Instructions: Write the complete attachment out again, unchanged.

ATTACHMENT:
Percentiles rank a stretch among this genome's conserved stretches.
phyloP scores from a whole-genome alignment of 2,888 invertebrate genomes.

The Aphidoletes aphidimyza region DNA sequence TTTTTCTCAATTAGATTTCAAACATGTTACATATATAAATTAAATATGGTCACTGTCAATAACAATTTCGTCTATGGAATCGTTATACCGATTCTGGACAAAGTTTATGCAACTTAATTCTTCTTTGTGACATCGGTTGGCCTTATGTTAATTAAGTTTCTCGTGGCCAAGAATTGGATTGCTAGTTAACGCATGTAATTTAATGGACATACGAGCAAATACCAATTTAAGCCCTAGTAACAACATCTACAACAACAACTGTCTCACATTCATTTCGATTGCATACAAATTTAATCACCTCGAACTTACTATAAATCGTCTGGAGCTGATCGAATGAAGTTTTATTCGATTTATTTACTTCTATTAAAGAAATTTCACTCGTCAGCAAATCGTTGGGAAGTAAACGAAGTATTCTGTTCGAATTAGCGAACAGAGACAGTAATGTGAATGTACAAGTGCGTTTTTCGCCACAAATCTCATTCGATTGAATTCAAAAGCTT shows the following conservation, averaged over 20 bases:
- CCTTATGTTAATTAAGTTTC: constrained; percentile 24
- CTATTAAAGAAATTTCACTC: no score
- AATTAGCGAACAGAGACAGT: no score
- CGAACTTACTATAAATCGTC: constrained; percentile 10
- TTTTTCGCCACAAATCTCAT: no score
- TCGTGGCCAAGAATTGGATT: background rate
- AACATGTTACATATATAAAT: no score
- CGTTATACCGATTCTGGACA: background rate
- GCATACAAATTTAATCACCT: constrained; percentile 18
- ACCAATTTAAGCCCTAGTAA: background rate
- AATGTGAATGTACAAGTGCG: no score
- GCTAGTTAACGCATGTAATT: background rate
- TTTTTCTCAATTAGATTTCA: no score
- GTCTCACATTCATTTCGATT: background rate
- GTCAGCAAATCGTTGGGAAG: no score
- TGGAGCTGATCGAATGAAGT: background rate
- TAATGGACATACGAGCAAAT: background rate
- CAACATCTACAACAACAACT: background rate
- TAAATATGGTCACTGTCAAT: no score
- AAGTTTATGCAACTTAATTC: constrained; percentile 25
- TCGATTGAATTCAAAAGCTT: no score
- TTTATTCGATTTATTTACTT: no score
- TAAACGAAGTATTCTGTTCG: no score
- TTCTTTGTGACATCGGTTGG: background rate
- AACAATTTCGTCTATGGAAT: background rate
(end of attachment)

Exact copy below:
Percentiles rank a stretch among this genome's conserved stretches.
phyloP scores from a whole-genome alignment of 2,888 invertebrate genomes.

The Aphidoletes aphidimyza region DNA sequence TTTTTCTCAATTAGATTTCAAACATGTTACATATATAAATTAAATATGGTCACTGTCAATAACAATTTCGTCTATGGAATCGTTATACCGATTCTGGACAAAGTTTATGCAACTTAATTCTTCTTTGTGACATCGGTTGGCCTTATGTTAATTAAGTTTCTCGTGGCCAAGAATTGGATTGCTAGTTAACGCATGTAATTTAATGGACATACGAGCAAATACCAATTTAAGCCCTAGTAACAACATCTACAACAACAACTGTCTCACATTCATTTCGATTGCATACAAATTTAATCACCTCGAACTTACTATAAATCGTCTGGAGCTGATCGAATGAAGTTTTATTCGATTTATTTACTTCTATTAAAGAAATTTCACTCGTCAGCAAATCGTTGGGAAGTAAACGAAGTATTCTGTTCGAATTAGCGAACAGAGACAGTAATGTGAATGTACAAGTGCGTTTTTCGCCACAAATCTCATTCGATTGAATTCAAAAGCTT shows the following conservation, averaged over 20 bases:
- CCTTATGTTAATTAAGTTTC: constrained; percentile 24
- CTATTAAAGAAATTTCACTC: no score
- AATTAGCGAACAGAGACAGT: no score
- CGAACTTACTATAAATCGTC: constrained; percentile 10
- TTTTTCGCCACAAATCTCAT: no score
- TCGTGGCCAAGAATTGGATT: background rate
- AACATGTTACATATATAAAT: no score
- CGTTATACCGATTCTGGACA: background rate
- GCATACAAATTTAATCACCT: constrained; percentile 18
- ACCAATTTAAGCCCTAGTAA: background rate
- AATGTGAATGTACAAGTGCG: no score
- GCTAGTTAACGCATGTAATT: background rate
- TTTTTCTCAATTAGATTTCA: no score
- GTCTCACATTCATTTCGATT: background rate
- GTCAGCAAATCGTTGGGAAG: no score
- TGGAGCTGATCGAATGAAGT: background rate
- TAATGGACATACGAGCAAAT: background rate
- CAACATCTACAACAACAACT: background rate
- TAAATATGGTCACTGTCAAT: no score
- AAGTTTATGCAACTTAATTC: constrained; percentile 25
- TCGATTGAATTCAAAAGCTT: no score
- TTTATTCGATTTATTTACTT: no score
- TAAACGAAGTATTCTGTTCG: no score
- TTCTTTGTGACATCGGTTGG: background rate
- AACAATTTCGTCTATGGAAT: background rate